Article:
First, while we understand very well what quantum fields do, we do not really have a good handle on what they are. It is easy to dismiss a demand for understanding what physical fields (of any kind) are as a purely philosophical one divorced from physics, but the truth is, until we can actually answer the question, we don’t know. There is nothing that prohibits the possibility that once we understand what quantum fields are, we will have a much deeper understanding of their physics than we do now, and I think that this possibility is actually more likely than the alternative. So, in my view it is premature to dismiss such a demand, and if so, then the claim that reality consists of quantum fields once again suffers from the problem of giving another name to our ignorance.
Second, there are still considerable problems in reconciling the picture of reality conveyed by Quantum Field Theory with that conveyed by General Relativity, and until we understand how they are reconciled, we cannot really claim to understand what reality consists of.
Attempts at reconciling the two frameworks have focused on a particular approach, unification, in which the two are thought of as limiting cases of a more fundamental theory which incorporates both. The general name for such a theory is quantum gravity, and there are many different attempts at formulating such a theory, of which the best known are string or M-theory and loop quantum gravity (but there are perhaps dozens of other, less well-known frameworks).
Most of the contemporary physics literature paints a picture in which unification is the only way to reconcile the two frameworks, but the possibility is not yet foreclosed that they could just peacefully co-exist, separated by a boundary in their respective domains of validity which we have not yet recognized.
(Without going into too much detail, what it would take to foreclose this possibility is measuring a non-zero gravity field of a source that is firmly within the domain of quantum theory. This has not yet happened, though many physicists may take other observations to infer this, in my view incorrectly. For instance, the gravitational bending of light, which is an aggregate of photons and therefore within the domain of quantum theory, can be explained by means of a quantum field theory against a classically curved space, so it fails to foreclose the possibility, but if we could measure a non-zero gravity field of a laser beam, then this possibility would be foreclosed. Such measurement has to my knowledge never been performed, but it is almost universally expected that such gravitational fields exist).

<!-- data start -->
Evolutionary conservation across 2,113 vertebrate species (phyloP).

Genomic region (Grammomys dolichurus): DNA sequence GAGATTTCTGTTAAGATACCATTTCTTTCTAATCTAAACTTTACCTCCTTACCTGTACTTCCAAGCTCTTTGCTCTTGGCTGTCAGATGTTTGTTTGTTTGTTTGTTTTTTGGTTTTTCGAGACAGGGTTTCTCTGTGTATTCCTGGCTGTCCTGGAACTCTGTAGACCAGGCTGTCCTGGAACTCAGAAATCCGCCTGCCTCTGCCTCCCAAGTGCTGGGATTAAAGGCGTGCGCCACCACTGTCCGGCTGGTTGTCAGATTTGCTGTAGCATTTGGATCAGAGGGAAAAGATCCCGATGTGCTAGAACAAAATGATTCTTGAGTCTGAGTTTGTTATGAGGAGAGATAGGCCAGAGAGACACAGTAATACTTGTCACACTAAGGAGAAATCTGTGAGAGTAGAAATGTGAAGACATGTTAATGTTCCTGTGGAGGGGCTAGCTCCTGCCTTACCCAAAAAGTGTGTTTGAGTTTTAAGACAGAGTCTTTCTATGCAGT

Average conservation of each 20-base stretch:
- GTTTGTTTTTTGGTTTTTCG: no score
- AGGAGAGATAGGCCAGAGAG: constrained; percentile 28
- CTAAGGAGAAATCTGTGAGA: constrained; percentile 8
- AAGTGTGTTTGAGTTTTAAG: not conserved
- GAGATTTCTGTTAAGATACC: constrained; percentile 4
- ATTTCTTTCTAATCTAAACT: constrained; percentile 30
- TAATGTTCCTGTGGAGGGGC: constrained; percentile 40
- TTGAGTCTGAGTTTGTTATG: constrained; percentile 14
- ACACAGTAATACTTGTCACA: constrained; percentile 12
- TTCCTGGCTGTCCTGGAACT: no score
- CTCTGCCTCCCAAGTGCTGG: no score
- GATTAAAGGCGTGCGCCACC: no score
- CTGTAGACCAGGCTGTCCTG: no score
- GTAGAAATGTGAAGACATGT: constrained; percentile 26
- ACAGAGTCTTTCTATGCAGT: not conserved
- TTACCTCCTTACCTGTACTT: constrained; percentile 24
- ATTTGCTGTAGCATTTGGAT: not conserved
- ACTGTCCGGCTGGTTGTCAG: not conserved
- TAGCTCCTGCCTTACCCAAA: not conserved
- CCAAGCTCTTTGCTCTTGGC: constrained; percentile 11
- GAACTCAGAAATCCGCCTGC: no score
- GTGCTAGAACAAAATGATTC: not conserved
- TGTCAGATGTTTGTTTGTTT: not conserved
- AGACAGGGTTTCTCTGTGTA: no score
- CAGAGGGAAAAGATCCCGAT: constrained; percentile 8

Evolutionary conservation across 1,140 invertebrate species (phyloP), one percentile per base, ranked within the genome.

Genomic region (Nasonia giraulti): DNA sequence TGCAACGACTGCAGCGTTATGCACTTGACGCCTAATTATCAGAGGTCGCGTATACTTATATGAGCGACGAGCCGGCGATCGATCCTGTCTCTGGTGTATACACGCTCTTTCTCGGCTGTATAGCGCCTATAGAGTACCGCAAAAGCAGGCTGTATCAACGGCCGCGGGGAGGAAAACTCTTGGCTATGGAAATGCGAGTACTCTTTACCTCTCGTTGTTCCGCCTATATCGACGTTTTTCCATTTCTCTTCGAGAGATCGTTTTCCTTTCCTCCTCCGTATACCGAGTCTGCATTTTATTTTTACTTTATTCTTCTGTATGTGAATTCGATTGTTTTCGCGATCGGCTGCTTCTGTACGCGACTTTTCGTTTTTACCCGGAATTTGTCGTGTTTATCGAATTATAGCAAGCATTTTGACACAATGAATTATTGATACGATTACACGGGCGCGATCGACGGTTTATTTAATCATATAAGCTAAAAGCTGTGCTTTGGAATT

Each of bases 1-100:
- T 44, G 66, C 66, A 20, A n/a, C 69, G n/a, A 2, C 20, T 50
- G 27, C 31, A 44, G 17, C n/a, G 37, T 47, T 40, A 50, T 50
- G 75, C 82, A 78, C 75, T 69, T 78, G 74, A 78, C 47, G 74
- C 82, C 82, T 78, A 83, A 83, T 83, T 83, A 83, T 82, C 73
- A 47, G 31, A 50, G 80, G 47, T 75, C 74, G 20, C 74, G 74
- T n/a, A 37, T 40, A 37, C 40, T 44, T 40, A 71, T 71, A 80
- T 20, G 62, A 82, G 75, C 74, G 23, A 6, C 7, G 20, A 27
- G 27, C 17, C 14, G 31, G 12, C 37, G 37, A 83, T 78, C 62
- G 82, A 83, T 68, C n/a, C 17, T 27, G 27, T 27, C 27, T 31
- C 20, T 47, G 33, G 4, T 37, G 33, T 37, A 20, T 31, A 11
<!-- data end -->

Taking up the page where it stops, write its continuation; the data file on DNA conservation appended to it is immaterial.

Until we understand how exactly to reconcile the two frameworks, there is always the possibility that whatever we think is the answer to the question of what reality consists of could be incorrect. This is especially so given the stark difference in the picture of reality painted by General Relativity and Quantum Field Theory: In the former, any 4-dimensional tube is just associated with one field configuration in a given observer frame*, whereas in the latter, it is associated with up to an infinite number of them, a consequence of what is called quantum superposition.
Quite apart from these issues, which are well understood, I see another problem that renders the question unanswerable at present and that is that reality, at bottom, consists of what is “out there”, or, in other words, what physically exists.
But “existence” is not at present a physics concept, even if many physicists have a penchant for using this word. What it would take for it to become a physics concept is a definition purely in terms of other physics concepts, and that is at present lacking. I think that is another deficit in our understanding which needs to be overcome before the question can be answered in a satisfactory manner.
So, in summary, we do have an inkling of what reality is like, as described by special relativity, but we cannot pin it down because general relativity and quantum field theory take this basic special relativistic picture in different directions, and we don’t yet understand how to reconcile them with each other. On top of that, we don’t have a physics concept of “existence” which is precisely what would characterize whatever it is we would find that reality consists of. What it takes to answer the question “what does reality consist of” is then, at minimum, solving these problems.
**The qualification is meant to address the fact that different observers can observe different electric and magnetic fields for the same system. However, the four-dimensional description, given by the electromagnetic field tensor, is the same for all observers.